Now, I am not negative by any stretch of the imagination but am also not a fool. I don’t know whether I could have pulled a gun and gotten thirty-five dollars a person out of the gathering. There were several souls who might have needed me to donate to them.

But no matter.

Whatever happened, I was going to take the whole family to our next destination and do the best we could.

We would no longer be “on the road again.”

Over the years I have experienced some magical nights, yet none to compare with the warmth and tenderness exchanged in that sanctuary.

About halfway through I realized that these strangers had decided to become one with us, and we, likewise, one with them.

We laughed.

We cried.

We sang nearly every song we could play.

At the end the pastor stood and took up the offering.

I was astounded when he handed me $1,433.

Now, I will not tell you that I should ever have taken my family on the road. I also will not lie to you and say that everything I did on that journey was well-thought-out or appropriate.

But the science of our music, the Mother Nature of what apparently was a good season, and the humanity of this congregation launched us to our new beginnings.

The next morning as I drove north, I explained what I envisioned for us to do as a family.

They were relieved.

They didn’t act that way—there were some tears of regret.

But there were also some shouts of “hallelujah” over the new possibility.

To avoid a motel room, we drove all the way into Nashville, Tennessee, and in just three hours, located a new apartment.

We spent that first night sleeping on the floor of our new home.

The next four days were nothing short of miraculous.

My sons got out, secured social security numbers, found jobs and set in motion getting drivers’ licenses.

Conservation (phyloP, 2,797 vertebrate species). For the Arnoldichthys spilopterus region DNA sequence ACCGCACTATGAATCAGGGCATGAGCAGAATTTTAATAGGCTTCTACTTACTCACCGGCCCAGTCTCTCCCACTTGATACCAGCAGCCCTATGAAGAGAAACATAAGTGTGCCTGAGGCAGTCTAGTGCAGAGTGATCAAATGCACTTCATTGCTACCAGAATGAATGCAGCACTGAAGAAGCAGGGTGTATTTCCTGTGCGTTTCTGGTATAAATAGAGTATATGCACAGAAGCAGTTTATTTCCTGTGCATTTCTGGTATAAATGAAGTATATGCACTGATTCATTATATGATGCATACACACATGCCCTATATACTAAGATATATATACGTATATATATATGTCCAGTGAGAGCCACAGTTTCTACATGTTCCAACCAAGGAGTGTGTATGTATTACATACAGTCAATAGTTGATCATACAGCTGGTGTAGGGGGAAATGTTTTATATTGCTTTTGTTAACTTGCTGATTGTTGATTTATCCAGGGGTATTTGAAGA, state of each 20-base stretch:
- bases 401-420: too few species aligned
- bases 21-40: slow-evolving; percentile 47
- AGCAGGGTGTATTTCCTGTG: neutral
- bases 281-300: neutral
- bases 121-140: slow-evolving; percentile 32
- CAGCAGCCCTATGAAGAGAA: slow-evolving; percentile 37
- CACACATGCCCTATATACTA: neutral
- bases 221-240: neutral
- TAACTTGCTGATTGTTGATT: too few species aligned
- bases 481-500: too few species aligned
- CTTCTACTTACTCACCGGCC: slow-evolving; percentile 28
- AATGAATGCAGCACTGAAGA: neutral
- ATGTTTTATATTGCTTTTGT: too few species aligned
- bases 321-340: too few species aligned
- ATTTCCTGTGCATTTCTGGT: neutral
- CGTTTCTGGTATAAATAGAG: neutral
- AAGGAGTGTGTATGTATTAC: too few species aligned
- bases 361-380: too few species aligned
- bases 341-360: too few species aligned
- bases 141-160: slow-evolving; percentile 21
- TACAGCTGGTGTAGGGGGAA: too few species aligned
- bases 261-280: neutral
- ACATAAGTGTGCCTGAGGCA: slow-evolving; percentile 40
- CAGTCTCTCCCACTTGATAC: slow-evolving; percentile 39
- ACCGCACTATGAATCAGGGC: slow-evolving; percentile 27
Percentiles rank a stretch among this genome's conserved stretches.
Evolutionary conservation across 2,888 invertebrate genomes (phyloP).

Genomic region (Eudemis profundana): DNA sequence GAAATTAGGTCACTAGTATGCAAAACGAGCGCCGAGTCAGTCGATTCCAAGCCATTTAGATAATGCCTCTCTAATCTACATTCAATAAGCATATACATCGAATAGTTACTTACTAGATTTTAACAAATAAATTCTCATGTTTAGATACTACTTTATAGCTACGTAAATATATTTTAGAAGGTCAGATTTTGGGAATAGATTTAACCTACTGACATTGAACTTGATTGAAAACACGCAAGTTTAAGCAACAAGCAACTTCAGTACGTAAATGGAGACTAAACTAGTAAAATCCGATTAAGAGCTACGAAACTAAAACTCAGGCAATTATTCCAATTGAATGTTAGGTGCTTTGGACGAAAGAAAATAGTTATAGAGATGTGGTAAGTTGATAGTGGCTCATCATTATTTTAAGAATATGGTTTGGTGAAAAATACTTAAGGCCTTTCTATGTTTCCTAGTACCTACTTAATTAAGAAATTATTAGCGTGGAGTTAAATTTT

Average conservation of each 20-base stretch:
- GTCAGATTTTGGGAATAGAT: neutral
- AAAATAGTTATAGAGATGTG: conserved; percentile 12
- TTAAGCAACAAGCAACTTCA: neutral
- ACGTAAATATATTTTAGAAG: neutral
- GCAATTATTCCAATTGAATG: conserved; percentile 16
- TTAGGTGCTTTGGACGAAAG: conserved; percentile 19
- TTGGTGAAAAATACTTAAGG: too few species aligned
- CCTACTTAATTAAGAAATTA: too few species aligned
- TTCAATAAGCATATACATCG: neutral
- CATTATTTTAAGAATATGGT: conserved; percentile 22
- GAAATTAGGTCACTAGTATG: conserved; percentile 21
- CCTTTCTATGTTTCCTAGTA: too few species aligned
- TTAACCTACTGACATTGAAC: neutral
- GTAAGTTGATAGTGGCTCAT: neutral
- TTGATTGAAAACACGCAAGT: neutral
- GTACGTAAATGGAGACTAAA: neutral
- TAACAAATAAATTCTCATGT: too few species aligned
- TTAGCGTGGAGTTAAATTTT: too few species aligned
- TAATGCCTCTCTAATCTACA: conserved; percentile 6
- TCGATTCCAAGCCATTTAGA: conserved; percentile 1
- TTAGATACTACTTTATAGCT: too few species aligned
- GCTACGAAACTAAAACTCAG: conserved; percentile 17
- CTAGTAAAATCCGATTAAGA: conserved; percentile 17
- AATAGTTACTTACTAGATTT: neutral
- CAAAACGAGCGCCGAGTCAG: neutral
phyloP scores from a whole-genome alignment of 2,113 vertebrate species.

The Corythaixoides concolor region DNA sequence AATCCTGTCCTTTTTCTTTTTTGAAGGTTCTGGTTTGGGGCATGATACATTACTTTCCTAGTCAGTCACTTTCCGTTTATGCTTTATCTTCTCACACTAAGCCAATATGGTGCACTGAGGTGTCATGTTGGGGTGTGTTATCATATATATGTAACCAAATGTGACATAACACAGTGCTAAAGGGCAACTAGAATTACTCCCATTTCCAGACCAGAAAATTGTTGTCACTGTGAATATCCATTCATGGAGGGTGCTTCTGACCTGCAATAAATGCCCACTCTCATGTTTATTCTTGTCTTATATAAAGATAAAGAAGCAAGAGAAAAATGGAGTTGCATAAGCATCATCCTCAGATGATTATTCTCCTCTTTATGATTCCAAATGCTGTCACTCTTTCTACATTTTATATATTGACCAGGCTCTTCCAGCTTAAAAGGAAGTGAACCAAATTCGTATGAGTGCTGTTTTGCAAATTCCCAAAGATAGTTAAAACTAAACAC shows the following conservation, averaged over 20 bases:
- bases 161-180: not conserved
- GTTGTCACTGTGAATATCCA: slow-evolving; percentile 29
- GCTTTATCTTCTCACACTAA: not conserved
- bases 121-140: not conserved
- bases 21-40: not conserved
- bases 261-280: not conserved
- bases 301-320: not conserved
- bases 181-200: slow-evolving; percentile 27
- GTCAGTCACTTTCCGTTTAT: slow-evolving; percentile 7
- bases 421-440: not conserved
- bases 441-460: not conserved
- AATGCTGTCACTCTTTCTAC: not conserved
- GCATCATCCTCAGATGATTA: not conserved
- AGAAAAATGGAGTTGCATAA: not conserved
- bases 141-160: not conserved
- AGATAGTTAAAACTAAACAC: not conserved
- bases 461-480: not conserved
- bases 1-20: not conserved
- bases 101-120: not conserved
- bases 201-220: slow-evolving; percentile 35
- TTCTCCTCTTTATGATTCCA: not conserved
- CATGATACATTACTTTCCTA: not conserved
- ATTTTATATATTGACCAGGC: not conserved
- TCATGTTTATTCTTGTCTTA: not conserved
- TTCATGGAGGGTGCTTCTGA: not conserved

It all fell in place—mainly because I felt as if I was no longer forcing the direction. Rather, the passions of my children were driving the solution.

I hooked up a phone—landline. Two hours later it rang.

It was R. B., calling from Tacoma.

I don’t know how he knew we were coming to Nashville or how he successfully tracked down our phone number so quickly.

He did a little hemming and he did a little hawing, and somewhere in between, I got the idea that he had hatched his own plan.

He needed his own miracle.

Sensing his frustration and his desperation, I said, “Hey, buddy, why don’t you just move to Nashville? It’s where you started. It’s where we met—and it’s where they make music. How can you lose?”

Two weeks later, driving a car that should not even have been on the road, he arrived, found a small one-room apartment and settled in.

We were in the same community again, with even less in common.

Still, all in all, it was better for both of us than where we found ourselves short weeks before.

Untotaled: Stepping 49 (July 13th, 1969) My First Bikini…January 10, 2015

  Jonathots Daily Blog

(2469)

(Transcript)